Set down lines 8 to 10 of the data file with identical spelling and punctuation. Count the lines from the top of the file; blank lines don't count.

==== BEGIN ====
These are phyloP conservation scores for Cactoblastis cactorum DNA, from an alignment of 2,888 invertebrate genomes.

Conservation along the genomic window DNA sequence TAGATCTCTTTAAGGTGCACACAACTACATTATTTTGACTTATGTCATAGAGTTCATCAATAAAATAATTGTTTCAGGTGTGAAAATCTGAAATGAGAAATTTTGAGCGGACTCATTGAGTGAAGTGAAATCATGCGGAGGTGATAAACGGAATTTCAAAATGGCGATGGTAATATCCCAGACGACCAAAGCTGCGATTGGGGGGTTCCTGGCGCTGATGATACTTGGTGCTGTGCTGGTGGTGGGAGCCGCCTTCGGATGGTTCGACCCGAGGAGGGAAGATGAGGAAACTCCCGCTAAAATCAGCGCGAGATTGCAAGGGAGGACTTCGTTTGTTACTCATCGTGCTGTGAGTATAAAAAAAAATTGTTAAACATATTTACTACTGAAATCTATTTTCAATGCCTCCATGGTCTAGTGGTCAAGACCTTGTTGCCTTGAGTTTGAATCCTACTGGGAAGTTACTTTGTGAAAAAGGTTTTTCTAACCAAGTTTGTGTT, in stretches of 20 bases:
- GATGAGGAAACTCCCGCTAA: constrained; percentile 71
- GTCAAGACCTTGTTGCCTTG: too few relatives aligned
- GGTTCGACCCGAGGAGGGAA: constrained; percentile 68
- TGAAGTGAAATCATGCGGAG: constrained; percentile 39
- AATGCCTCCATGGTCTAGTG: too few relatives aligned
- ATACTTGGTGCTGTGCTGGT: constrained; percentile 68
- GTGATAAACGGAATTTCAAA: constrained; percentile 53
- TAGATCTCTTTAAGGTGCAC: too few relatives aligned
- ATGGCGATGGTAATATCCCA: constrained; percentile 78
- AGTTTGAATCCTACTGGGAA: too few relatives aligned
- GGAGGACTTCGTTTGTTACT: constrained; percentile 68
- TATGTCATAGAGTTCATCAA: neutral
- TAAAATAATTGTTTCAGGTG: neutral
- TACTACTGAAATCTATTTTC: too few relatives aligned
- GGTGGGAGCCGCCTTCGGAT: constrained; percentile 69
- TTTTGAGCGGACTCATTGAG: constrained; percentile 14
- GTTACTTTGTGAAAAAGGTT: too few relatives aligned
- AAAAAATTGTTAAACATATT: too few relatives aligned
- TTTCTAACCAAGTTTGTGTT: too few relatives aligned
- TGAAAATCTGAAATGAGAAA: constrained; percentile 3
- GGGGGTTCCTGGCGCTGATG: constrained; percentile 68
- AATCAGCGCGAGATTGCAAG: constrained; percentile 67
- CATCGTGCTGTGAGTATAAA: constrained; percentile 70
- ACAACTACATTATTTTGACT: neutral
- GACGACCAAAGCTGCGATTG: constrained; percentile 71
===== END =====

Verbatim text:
- ATACTTGGTGCTGTGCTGGT: constrained; percentile 68
- GTGATAAACGGAATTTCAAA: constrained; percentile 53
- TAGATCTCTTTAAGGTGCAC: too few relatives aligned